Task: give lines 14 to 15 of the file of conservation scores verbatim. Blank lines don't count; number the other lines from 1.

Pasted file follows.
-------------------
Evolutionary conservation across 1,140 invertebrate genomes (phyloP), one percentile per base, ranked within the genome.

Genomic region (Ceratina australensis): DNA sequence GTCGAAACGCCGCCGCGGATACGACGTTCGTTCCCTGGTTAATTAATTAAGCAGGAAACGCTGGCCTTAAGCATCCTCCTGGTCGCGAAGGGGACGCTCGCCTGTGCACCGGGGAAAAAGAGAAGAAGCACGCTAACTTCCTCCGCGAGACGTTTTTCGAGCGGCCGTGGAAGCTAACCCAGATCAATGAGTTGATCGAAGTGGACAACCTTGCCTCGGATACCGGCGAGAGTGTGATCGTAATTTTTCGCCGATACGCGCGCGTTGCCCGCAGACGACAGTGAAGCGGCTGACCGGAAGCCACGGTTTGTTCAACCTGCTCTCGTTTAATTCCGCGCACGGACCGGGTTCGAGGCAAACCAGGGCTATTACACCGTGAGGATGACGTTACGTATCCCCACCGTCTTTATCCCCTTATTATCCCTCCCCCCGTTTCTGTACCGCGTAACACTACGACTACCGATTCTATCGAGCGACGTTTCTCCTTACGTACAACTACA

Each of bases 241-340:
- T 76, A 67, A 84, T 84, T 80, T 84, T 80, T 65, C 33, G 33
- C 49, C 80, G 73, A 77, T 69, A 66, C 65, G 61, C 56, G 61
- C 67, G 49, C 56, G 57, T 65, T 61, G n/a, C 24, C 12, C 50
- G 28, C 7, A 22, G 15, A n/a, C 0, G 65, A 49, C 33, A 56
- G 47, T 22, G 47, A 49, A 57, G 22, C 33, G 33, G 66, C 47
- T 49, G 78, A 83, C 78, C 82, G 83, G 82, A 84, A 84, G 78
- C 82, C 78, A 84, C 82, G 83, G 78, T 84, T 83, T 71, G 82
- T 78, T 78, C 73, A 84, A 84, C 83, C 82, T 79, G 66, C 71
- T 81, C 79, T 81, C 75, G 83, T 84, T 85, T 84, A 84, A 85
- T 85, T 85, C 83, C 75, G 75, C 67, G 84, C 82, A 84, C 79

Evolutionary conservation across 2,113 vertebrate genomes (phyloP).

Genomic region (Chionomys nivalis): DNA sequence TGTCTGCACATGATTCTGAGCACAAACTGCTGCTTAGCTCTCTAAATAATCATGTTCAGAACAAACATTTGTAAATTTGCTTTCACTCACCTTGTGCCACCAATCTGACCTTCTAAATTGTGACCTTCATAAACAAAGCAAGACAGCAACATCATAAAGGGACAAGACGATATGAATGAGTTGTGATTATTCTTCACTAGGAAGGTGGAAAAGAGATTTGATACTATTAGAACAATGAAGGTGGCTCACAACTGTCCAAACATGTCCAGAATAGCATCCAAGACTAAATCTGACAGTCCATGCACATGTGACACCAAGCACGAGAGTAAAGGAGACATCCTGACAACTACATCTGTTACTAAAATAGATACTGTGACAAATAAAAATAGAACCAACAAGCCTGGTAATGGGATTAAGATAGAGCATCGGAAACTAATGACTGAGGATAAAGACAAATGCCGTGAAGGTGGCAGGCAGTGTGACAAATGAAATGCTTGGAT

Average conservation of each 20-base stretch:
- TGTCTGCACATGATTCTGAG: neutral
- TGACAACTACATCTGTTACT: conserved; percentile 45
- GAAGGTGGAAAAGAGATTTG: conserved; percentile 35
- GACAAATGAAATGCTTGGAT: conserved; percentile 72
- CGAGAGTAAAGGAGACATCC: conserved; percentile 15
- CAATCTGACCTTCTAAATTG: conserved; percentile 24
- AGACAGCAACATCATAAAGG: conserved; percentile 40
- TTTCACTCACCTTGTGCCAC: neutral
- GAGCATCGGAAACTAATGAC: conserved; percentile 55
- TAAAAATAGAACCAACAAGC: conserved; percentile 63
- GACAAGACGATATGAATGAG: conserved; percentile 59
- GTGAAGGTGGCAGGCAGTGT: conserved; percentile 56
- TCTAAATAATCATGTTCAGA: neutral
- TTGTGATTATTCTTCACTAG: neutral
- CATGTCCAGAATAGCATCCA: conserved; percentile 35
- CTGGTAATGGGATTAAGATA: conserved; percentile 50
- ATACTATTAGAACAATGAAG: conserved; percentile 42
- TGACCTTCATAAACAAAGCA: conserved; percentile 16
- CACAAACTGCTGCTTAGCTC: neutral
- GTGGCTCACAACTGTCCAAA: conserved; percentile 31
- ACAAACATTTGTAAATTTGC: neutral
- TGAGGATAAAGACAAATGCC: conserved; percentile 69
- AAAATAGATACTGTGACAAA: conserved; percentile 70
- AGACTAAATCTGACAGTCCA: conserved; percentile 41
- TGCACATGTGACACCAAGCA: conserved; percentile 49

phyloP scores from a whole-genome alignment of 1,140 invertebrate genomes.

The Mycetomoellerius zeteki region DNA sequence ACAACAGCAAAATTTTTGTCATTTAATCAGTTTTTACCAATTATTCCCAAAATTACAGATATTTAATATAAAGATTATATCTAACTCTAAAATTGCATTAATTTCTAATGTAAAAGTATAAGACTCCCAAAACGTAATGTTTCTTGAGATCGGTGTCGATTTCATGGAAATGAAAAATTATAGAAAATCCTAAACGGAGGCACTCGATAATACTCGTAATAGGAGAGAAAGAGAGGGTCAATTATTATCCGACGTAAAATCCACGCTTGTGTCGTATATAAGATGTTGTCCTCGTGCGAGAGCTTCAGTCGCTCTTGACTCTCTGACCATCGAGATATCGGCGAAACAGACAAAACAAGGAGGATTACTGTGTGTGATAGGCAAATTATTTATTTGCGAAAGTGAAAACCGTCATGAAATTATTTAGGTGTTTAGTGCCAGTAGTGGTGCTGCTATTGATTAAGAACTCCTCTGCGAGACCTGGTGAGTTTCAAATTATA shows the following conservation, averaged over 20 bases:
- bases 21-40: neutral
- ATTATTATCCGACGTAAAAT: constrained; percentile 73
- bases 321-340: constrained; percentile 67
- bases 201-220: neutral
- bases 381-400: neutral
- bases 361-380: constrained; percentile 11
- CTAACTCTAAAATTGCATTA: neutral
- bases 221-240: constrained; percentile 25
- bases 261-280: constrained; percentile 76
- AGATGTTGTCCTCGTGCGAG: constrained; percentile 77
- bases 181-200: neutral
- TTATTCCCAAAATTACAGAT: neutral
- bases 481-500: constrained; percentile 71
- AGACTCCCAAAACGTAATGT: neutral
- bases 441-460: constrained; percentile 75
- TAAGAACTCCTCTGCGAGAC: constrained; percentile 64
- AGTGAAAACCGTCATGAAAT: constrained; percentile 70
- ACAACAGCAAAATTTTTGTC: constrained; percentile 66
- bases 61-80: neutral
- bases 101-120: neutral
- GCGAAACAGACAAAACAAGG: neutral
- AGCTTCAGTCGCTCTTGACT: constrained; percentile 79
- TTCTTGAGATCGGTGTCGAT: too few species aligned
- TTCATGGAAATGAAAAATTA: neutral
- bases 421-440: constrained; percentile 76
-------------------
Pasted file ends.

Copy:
Evolutionary conservation across 2,113 vertebrate genomes (phyloP).

Genomic region (Chionomys nivalis): DNA sequence TGTCTGCACATGATTCTGAGCACAAACTGCTGCTTAGCTCTCTAAATAATCATGTTCAGAACAAACATTTGTAAATTTGCTTTCACTCACCTTGTGCCACCAATCTGACCTTCTAAATTGTGACCTTCATAAACAAAGCAAGACAGCAACATCATAAAGGGACAAGACGATATGAATGAGTTGTGATTATTCTTCACTAGGAAGGTGGAAAAGAGATTTGATACTATTAGAACAATGAAGGTGGCTCACAACTGTCCAAACATGTCCAGAATAGCATCCAAGACTAAATCTGACAGTCCATGCACATGTGACACCAAGCACGAGAGTAAAGGAGACATCCTGACAACTACATCTGTTACTAAAATAGATACTGTGACAAATAAAAATAGAACCAACAAGCCTGGTAATGGGATTAAGATAGAGCATCGGAAACTAATGACTGAGGATAAAGACAAATGCCGTGAAGGTGGCAGGCAGTGTGACAAATGAAATGCTTGGAT